Big Tech’s Obsession with AI Leaves Deskless Workers Abandoned

Delve into the article to discover how in the competition for AI dominance, tech giants are neglecting human factors.


In recent years, AI has dominated the big tech industry’s narrative, promising to revolutionize everything from healthcare to logistics. As a founder and CEO of Blink, I’m naturally in favor of innovation and the transformative potential of technology. However, Meta’s recent decision to shut down Workplace in favor of an intensified focus on AI has spotlighted a growing concern: the sidelining of deskless workers.

Deskless workers are often frontline workers – those in retail, healthcare, manufacturing and logistics (to name a few) – essentially the backbone of our economy. These employees are essential, and their roles are irreplaceable. Yet, the current tech trend increasingly neglects their needs and overlooks their contributions. Meta’s decision exemplifies this shift, raising critical questions about where big tech’s priorities truly lie.

The allure of AI is undeniable. It has the potential to automate processes, analyze vast data sets and even create new products and services. Companies are racing to develop sophisticated algorithms and machine learning models that promote efficiency and innovation. This AI gold rush is reminiscent of the early days of the internet – full of promise and potential.

However, as tech giants race to dominate the AI landscape, the human element is increasingly being overshadowed. The closure of Workplace, a platform specifically designed to enhance communication and collaboration among employees, especially frontline workers, sends a clear and troubling message: AI is the future and everything else is secondary.

Over 7 million employees currently use Workplace, with a huge proportion of these being deskless across companies such as Walmart, Heineken, Starbucks and Nestle. Frontline workers have unique challenges and needs that differ significantly from those of their desk-bound counterparts. They require intuitive, accessible tools that enhance their productivity and connect them with the broader organization. Platforms like Workplace played a crucial role in bridging the communication gap, fostering a sense of belonging, and enhancing operational efficiency.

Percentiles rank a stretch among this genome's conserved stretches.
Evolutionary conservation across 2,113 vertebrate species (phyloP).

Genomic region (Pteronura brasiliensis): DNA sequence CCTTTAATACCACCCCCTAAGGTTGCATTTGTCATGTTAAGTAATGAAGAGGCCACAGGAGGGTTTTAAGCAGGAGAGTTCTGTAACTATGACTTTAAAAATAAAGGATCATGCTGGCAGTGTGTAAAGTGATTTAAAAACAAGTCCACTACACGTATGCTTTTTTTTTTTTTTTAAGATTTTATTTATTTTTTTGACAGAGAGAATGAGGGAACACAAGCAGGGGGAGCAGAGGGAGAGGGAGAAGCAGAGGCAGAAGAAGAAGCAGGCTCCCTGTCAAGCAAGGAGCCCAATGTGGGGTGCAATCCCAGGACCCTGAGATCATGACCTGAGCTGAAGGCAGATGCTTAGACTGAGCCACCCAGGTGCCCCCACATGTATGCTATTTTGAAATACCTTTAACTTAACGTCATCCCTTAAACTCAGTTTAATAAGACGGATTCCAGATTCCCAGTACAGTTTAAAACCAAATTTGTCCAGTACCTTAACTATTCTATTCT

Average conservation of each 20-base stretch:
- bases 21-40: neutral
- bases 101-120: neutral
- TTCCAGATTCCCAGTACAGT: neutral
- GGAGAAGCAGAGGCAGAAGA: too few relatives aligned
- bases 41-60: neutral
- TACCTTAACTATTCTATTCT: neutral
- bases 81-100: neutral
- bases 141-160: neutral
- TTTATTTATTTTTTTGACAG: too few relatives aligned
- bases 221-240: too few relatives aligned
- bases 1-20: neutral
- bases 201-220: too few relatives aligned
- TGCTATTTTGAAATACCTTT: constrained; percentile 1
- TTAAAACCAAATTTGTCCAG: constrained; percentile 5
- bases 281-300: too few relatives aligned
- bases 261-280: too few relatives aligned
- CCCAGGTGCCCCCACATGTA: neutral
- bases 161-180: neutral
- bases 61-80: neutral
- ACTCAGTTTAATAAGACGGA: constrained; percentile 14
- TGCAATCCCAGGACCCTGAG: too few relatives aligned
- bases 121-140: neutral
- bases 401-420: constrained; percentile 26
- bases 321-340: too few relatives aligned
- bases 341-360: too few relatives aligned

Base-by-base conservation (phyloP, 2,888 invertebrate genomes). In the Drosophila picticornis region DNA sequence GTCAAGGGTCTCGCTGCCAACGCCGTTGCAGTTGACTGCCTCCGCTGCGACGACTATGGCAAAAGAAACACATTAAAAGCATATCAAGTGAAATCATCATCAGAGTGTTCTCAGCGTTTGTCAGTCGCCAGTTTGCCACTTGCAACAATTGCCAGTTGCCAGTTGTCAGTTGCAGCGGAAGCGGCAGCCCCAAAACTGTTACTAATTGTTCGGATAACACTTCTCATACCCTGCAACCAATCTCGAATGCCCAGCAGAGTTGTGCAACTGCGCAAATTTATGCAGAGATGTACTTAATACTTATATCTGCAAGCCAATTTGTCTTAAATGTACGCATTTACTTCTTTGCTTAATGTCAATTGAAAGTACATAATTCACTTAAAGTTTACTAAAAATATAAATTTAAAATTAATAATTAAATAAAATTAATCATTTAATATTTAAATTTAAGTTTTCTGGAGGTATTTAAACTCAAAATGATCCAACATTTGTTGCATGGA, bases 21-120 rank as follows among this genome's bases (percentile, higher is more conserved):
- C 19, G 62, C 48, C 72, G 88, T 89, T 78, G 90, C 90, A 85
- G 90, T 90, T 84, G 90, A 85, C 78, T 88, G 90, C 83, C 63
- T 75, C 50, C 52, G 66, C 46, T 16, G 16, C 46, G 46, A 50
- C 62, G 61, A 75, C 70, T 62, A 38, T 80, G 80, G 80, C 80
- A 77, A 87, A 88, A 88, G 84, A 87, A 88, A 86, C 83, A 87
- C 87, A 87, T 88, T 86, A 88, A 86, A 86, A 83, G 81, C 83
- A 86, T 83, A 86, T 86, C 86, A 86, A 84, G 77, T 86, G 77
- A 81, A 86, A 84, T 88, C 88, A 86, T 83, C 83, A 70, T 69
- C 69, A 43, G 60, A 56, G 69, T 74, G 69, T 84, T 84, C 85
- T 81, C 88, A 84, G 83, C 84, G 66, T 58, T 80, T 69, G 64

By naming one migration partner Workvivo, a platform which is essentially an intranet designed for desk workers, companies risk isolating their deskless workers. Frontline workers need targeted, immediate solutions that address their specific needs.
It’s not a surprise that there’s been a surge of activity among HR leaders seeking replacements for Workplace across the marketplace over the last week. This activity demonstrates the critical role that employee engagement platforms play in enterprise operations.

Innovation and frontline engagement are not mutually exclusive. In fact, they should be complementary. It is possible to create a tech ecosystem where AI advancements coexist with robust support for all workers, wherever they are.

Companies must truly consider their entire workforce when implementing a replacement for Workplace. We must ensure that the tools and technologies they rely on are designed for every worker, especially those on the frontline, reflecting their indispensable role in our society.

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Sean Nolan, CEO and founder of Blink

Sean Nolan is CEO and co-founder of Blink, a super-app that connects management with frontline workers to everything they need in one place.